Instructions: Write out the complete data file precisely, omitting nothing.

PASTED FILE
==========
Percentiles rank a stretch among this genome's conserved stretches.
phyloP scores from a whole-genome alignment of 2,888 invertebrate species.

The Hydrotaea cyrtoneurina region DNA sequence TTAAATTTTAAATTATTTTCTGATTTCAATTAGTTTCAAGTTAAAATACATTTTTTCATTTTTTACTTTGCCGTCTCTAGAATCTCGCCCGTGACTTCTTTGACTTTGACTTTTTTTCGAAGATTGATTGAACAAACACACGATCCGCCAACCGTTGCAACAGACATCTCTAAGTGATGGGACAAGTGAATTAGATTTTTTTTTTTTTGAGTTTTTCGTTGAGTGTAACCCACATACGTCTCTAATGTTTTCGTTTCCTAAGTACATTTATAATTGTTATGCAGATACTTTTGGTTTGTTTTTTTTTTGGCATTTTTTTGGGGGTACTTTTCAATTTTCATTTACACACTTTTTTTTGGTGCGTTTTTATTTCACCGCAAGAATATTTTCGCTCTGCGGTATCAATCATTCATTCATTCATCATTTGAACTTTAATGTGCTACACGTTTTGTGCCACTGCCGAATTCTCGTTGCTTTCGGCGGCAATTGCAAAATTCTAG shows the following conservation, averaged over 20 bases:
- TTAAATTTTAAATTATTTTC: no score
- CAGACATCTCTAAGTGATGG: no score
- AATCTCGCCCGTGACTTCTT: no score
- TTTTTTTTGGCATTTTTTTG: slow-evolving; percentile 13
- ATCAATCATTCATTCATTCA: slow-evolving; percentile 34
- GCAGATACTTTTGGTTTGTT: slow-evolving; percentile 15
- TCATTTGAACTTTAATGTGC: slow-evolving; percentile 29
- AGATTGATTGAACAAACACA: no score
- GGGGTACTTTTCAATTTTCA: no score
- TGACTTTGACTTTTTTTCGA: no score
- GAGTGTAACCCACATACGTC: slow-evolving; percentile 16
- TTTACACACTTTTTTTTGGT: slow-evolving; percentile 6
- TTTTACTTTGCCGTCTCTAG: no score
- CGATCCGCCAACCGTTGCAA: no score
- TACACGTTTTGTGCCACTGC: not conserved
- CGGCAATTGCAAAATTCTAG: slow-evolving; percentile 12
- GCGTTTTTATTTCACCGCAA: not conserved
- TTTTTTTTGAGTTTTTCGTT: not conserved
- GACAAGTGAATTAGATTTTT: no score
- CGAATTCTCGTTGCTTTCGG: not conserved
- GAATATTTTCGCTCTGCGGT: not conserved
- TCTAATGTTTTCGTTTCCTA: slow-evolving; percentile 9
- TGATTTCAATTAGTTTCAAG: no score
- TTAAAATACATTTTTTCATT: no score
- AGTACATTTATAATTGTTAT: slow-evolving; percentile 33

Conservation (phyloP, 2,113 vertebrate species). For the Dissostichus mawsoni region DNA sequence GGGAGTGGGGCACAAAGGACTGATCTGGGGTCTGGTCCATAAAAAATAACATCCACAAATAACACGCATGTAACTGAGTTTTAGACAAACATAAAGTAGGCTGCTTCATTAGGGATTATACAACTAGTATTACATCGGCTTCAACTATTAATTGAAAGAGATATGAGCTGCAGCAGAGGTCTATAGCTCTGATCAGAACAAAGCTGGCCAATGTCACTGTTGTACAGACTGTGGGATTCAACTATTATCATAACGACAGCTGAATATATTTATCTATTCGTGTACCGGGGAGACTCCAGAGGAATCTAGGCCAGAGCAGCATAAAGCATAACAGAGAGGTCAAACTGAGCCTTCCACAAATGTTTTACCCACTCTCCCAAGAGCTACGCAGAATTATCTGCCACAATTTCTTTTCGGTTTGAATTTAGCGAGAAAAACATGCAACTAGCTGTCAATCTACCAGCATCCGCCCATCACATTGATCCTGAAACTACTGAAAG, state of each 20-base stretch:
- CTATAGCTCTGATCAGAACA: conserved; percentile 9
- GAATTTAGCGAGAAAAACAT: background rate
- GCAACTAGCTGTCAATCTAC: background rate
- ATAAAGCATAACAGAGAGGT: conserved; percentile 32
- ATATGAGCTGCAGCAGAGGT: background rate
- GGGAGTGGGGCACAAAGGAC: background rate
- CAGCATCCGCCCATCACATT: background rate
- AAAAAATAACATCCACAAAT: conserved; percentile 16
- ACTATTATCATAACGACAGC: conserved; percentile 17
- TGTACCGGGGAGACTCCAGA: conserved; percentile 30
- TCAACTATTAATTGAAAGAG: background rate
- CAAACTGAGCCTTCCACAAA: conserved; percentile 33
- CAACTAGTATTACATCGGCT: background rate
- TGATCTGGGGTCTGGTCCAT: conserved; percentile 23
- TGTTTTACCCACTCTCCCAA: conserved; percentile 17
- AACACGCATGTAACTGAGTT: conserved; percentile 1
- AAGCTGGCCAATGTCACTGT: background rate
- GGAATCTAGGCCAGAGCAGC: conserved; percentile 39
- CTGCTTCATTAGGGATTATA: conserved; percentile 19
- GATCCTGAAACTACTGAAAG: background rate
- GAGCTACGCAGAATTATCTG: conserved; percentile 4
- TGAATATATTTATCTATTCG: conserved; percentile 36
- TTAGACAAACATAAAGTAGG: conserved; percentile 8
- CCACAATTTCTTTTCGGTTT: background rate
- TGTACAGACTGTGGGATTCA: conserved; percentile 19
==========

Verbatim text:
Percentiles rank a stretch among this genome's conserved stretches.
phyloP scores from a whole-genome alignment of 2,888 invertebrate species.

The Hydrotaea cyrtoneurina region DNA sequence TTAAATTTTAAATTATTTTCTGATTTCAATTAGTTTCAAGTTAAAATACATTTTTTCATTTTTTACTTTGCCGTCTCTAGAATCTCGCCCGTGACTTCTTTGACTTTGACTTTTTTTCGAAGATTGATTGAACAAACACACGATCCGCCAACCGTTGCAACAGACATCTCTAAGTGATGGGACAAGTGAATTAGATTTTTTTTTTTTTGAGTTTTTCGTTGAGTGTAACCCACATACGTCTCTAATGTTTTCGTTTCCTAAGTACATTTATAATTGTTATGCAGATACTTTTGGTTTGTTTTTTTTTTGGCATTTTTTTGGGGGTACTTTTCAATTTTCATTTACACACTTTTTTTTGGTGCGTTTTTATTTCACCGCAAGAATATTTTCGCTCTGCGGTATCAATCATTCATTCATTCATCATTTGAACTTTAATGTGCTACACGTTTTGTGCCACTGCCGAATTCTCGTTGCTTTCGGCGGCAATTGCAAAATTCTAG shows the following conservation, averaged over 20 bases:
- TTAAATTTTAAATTATTTTC: no score
- CAGACATCTCTAAGTGATGG: no score
- AATCTCGCCCGTGACTTCTT: no score
- TTTTTTTTGGCATTTTTTTG: slow-evolving; percentile 13
- ATCAATCATTCATTCATTCA: slow-evolving; percentile 34
- GCAGATACTTTTGGTTTGTT: slow-evolving; percentile 15
- TCATTTGAACTTTAATGTGC: slow-evolving; percentile 29
- AGATTGATTGAACAAACACA: no score
- GGGGTACTTTTCAATTTTCA: no score
- TGACTTTGACTTTTTTTCGA: no score
- GAGTGTAACCCACATACGTC: slow-evolving; percentile 16
- TTTACACACTTTTTTTTGGT: slow-evolving; percentile 6
- TTTTACTTTGCCGTCTCTAG: no score
- CGATCCGCCAACCGTTGCAA: no score
- TACACGTTTTGTGCCACTGC: not conserved
- CGGCAATTGCAAAATTCTAG: slow-evolving; percentile 12
- GCGTTTTTATTTCACCGCAA: not conserved
- TTTTTTTTGAGTTTTTCGTT: not conserved
- GACAAGTGAATTAGATTTTT: no score
- CGAATTCTCGTTGCTTTCGG: not conserved
- GAATATTTTCGCTCTGCGGT: not conserved
- TCTAATGTTTTCGTTTCCTA: slow-evolving; percentile 9
- TGATTTCAATTAGTTTCAAG: no score
- TTAAAATACATTTTTTCATT: no score
- AGTACATTTATAATTGTTAT: slow-evolving; percentile 33

Conservation (phyloP, 2,113 vertebrate species). For the Dissostichus mawsoni region DNA sequence GGGAGTGGGGCACAAAGGACTGATCTGGGGTCTGGTCCATAAAAAATAACATCCACAAATAACACGCATGTAACTGAGTTTTAGACAAACATAAAGTAGGCTGCTTCATTAGGGATTATACAACTAGTATTACATCGGCTTCAACTATTAATTGAAAGAGATATGAGCTGCAGCAGAGGTCTATAGCTCTGATCAGAACAAAGCTGGCCAATGTCACTGTTGTACAGACTGTGGGATTCAACTATTATCATAACGACAGCTGAATATATTTATCTATTCGTGTACCGGGGAGACTCCAGAGGAATCTAGGCCAGAGCAGCATAAAGCATAACAGAGAGGTCAAACTGAGCCTTCCACAAATGTTTTACCCACTCTCCCAAGAGCTACGCAGAATTATCTGCCACAATTTCTTTTCGGTTTGAATTTAGCGAGAAAAACATGCAACTAGCTGTCAATCTACCAGCATCCGCCCATCACATTGATCCTGAAACTACTGAAAG, state of each 20-base stretch:
- CTATAGCTCTGATCAGAACA: conserved; percentile 9
- GAATTTAGCGAGAAAAACAT: background rate
- GCAACTAGCTGTCAATCTAC: background rate
- ATAAAGCATAACAGAGAGGT: conserved; percentile 32
- ATATGAGCTGCAGCAGAGGT: background rate
- GGGAGTGGGGCACAAAGGAC: background rate
- CAGCATCCGCCCATCACATT: background rate
- AAAAAATAACATCCACAAAT: conserved; percentile 16
- ACTATTATCATAACGACAGC: conserved; percentile 17
- TGTACCGGGGAGACTCCAGA: conserved; percentile 30
- TCAACTATTAATTGAAAGAG: background rate
- CAAACTGAGCCTTCCACAAA: conserved; percentile 33
- CAACTAGTATTACATCGGCT: background rate
- TGATCTGGGGTCTGGTCCAT: conserved; percentile 23
- TGTTTTACCCACTCTCCCAA: conserved; percentile 17
- AACACGCATGTAACTGAGTT: conserved; percentile 1
- AAGCTGGCCAATGTCACTGT: background rate
- GGAATCTAGGCCAGAGCAGC: conserved; percentile 39
- CTGCTTCATTAGGGATTATA: conserved; percentile 19
- GATCCTGAAACTACTGAAAG: background rate
- GAGCTACGCAGAATTATCTG: conserved; percentile 4
- TGAATATATTTATCTATTCG: conserved; percentile 36
- TTAGACAAACATAAAGTAGG: conserved; percentile 8
- CCACAATTTCTTTTCGGTTT: background rate
- TGTACAGACTGTGGGATTCA: conserved; percentile 19